Traditional Dancing -Photo by Government of China

JAKARTA (TheInsiderStories) China‘s trade surplus with the United States (US) fell to US$26.62 billion in October, down from US$28.08 billion in September, the Customs Department announced on Wed. 8, 2017, ahead of United States‘s President Donald Trump’s visit to the country.

Overall, China’s October exports lagged market expectations, rising just 6.9 per cent from a year earlier, while imports beat forecasts, growing 17.2 per cent.

Those numbers still managed to defy market expectations of a sharper slowdown this year, as a government-backed construction boom drove up prices from cement to steel and glass in an artificial boost to overall economic output.

October data is again expected to show growth that will easily hit Beijing’s 6.5 per cent target for 2017, as surging profits see factories expanding output, albeit at a slower pace, and resilient consumer spending supporting broad activity.

Policymakers could face a delicate balancing act over the next year, analysts say, as they target high-risk lending to firms and the property sector, while taking long-overdue steps to bring polluting factories to heel.

Trump has railed against China’s massive trade surplus with the U.S., and bilateral trade is set to feature prominently in discussions. China’s trade surplus with the U.S. in September was the highest ever for any single month, even as its overall surplus narrowed.

Trump wants to narrow China’s trade surplus with the United States, which stood at $347 billion in 2016, but he has yet to reveal as to what he might propose to the Chinese this week.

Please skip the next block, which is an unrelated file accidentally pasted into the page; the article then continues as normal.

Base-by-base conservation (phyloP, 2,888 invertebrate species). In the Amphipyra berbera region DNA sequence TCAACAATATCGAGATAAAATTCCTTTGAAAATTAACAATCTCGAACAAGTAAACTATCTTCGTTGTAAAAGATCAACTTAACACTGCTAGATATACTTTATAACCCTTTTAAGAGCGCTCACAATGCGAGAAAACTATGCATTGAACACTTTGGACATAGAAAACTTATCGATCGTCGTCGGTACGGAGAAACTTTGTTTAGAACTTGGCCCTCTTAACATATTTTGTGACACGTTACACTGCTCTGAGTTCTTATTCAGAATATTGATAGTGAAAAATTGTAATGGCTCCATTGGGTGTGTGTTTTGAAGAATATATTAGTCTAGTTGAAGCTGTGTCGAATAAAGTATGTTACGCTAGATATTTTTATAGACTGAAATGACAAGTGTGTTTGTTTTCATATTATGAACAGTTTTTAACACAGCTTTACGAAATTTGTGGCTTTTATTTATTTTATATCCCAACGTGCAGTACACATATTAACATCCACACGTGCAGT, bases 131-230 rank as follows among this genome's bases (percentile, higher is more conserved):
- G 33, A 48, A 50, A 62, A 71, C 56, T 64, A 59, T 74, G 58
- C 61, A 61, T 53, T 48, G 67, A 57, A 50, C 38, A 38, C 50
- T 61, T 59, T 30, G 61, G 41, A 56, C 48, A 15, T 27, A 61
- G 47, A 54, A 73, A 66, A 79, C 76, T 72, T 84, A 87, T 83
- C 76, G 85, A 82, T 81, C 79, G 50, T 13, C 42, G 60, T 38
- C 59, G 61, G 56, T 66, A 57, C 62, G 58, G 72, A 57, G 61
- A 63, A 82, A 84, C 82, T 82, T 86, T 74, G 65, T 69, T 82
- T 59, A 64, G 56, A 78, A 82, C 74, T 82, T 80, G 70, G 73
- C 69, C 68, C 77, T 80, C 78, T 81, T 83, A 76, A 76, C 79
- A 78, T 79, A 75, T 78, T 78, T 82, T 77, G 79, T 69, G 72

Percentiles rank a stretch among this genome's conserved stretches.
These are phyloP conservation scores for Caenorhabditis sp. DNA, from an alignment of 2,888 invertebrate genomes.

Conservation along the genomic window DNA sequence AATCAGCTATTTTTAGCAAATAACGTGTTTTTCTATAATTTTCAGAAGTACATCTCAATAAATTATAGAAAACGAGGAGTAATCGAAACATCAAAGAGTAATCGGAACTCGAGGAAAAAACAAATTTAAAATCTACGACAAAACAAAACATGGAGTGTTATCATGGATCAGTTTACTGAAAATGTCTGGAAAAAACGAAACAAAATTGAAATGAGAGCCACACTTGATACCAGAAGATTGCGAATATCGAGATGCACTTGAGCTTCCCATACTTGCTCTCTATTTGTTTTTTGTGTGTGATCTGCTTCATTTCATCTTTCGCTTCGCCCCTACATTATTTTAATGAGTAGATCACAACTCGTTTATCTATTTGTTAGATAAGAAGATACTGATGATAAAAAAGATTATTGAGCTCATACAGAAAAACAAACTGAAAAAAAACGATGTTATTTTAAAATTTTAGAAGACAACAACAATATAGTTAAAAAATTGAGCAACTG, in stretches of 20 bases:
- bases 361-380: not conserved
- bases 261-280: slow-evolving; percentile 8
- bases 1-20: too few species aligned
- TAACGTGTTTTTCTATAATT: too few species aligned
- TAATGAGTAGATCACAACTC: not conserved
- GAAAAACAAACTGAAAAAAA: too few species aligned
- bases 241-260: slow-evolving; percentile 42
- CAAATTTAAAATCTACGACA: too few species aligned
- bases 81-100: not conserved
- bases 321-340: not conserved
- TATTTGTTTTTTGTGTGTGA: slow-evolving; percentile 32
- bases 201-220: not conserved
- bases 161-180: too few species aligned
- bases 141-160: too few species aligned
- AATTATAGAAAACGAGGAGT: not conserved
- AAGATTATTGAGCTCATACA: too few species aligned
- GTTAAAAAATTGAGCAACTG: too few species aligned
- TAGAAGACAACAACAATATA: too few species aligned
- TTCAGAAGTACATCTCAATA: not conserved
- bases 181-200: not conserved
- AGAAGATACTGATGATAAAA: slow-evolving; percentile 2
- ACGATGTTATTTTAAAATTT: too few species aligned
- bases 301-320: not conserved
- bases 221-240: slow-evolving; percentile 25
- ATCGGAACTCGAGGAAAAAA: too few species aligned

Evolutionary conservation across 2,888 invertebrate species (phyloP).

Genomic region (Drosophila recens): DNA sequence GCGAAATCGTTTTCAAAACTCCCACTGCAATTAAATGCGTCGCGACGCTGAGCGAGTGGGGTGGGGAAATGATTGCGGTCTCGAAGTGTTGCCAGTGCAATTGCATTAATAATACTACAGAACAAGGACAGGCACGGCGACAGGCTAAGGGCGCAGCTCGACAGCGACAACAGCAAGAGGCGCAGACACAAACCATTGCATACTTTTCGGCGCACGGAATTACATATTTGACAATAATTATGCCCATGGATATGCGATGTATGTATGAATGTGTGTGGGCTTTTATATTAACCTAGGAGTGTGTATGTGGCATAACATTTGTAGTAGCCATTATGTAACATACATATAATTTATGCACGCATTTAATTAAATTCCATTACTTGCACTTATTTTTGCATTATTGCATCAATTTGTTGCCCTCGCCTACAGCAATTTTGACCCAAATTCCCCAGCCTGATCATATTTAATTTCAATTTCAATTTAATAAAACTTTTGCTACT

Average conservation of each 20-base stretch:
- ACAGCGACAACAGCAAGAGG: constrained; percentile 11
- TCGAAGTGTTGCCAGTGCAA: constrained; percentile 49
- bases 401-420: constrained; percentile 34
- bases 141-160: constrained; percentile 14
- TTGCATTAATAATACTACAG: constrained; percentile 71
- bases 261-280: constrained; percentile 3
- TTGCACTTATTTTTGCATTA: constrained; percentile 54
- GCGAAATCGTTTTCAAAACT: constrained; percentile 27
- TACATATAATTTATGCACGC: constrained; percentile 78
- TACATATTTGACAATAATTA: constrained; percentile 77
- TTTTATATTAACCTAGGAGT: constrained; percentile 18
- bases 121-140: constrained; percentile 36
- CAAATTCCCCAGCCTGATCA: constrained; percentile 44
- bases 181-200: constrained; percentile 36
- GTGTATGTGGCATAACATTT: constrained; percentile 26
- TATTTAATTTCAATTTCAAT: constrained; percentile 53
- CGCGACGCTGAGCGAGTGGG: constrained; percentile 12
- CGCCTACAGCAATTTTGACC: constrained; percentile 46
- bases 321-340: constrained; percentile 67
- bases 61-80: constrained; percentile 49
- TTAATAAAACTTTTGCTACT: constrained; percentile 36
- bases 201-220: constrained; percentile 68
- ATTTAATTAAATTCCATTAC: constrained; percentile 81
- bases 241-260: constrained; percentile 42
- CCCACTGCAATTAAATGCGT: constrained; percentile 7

The U.S government has raised duties on selected Chinese goods, including stainless steel and plywood, to offset what it says are improper subsidies, and is investigating whether Beijing strong-arms foreign companies to hand over proprietary technology.

Some American companies are concerned that Trump’s narrow focus on trade in goods might signify that he pays too little attention to other issues, such as Chinese rules that limit their presence in finance, health care and other service industries.

Chinese officials have rejected U.S. accusations that China engages in predatory policies at the expense of its neighbors.

As Trump continues his tour around Asia, traders should expect a degree of escalation in rhetoric towards North Korea. So far, on his visit to South Korea, Trump has maintained a firm stance against the isolated regime, while also striking a conciliatory note if North Korea takes steps backward on its nuclear program.

Written by Elisa Valenta, email: